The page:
The Staves say they shed tears during the recording of their new album following the sudden death of their mother and several other major events that set their lives into a tailspin over the past few years. 

The sister trio of Camilla, Jessica and Emily Staveley-Taylor have just released their third album, Good Woman, and it’s a cry of defiance in the face of heartbreak, the end of love, a sharp rebuke to self-imposed expectations, and a celebration of womanhood itself. 

It was born out of several major upheavals in their lives, with the death of their grandmother in the summer of 2018, and two weeks later, the loss of their mother, and then in 2019, as if to complete the circuit of life, the arrival of Emily’s first born.

"This whole process of grieving, the death of anyone but particularly a parent is such a hard thing to go through."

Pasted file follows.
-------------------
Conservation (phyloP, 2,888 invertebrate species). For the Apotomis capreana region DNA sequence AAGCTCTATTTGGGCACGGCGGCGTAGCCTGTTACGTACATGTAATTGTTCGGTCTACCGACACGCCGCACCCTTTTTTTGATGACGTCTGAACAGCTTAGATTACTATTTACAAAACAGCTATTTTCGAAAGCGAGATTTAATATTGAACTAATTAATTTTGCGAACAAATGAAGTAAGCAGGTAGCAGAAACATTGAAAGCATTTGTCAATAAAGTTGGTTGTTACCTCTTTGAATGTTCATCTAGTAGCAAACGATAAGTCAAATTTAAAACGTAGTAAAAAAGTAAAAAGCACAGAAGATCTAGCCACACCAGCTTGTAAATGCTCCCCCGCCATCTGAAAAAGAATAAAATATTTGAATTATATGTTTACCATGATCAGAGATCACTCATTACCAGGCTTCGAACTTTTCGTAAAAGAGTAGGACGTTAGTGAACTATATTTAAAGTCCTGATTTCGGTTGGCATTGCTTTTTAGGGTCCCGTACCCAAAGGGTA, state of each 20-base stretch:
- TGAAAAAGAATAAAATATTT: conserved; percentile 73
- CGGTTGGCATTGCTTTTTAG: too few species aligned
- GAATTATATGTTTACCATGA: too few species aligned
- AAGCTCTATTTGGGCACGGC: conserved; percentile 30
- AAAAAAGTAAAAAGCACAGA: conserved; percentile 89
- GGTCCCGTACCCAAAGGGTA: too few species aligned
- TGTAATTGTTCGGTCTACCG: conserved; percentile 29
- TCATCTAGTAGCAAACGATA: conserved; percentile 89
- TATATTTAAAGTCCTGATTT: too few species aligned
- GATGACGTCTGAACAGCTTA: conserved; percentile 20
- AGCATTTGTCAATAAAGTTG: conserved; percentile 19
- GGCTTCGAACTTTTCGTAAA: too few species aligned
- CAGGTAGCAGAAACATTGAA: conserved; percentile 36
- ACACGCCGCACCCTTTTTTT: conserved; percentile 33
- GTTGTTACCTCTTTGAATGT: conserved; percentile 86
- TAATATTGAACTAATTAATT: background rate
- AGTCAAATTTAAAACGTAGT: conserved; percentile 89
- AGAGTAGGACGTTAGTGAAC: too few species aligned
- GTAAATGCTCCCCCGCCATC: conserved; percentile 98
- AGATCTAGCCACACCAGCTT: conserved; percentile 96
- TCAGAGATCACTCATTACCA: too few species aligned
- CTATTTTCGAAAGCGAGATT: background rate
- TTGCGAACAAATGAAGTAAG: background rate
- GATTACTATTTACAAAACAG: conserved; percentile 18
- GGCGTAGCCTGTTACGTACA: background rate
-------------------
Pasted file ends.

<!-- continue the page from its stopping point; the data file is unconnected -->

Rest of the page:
Their mother, Jean, was a former teacher who had encouraged the three sisters to follow their dream of making music and they sing her memory on Sparks, one of the new album's most moving songs.

There wasn’t quite blood on the tracks but there were tears in the studio when they were recording. "Yeah, there definitely were tears," the sisters say almost in unison before Jessica continues. "It’s those moments where I realise that we do have each other.

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"This whole process of grieving, the death of anyone but particularly a parent is such a hard thing to go through and normally we would have other people around who weren’t going through it and they could pick up the slack but, in our case, it was just three of us."

Good Woman is an outstanding record that should banish pigeonholing of the Watford sisters with the bawdy sense of humour and the angelic voices as floaty folkies singing madrigals in a moonlit garden.

"None of us could carry on because we were all going through the same thing," says Camilla. "The downside was that we had to take big breaks from the band.

"The upside was that we were all going through it together and we understood that we had each other there and, in the studio, if I was a solo artist trying to sing about this stuff on my own, I'm not sure if id’ be able to do that."

"Talking about womanhood, it definitely felt there was a cycle. There's another woman in the family!"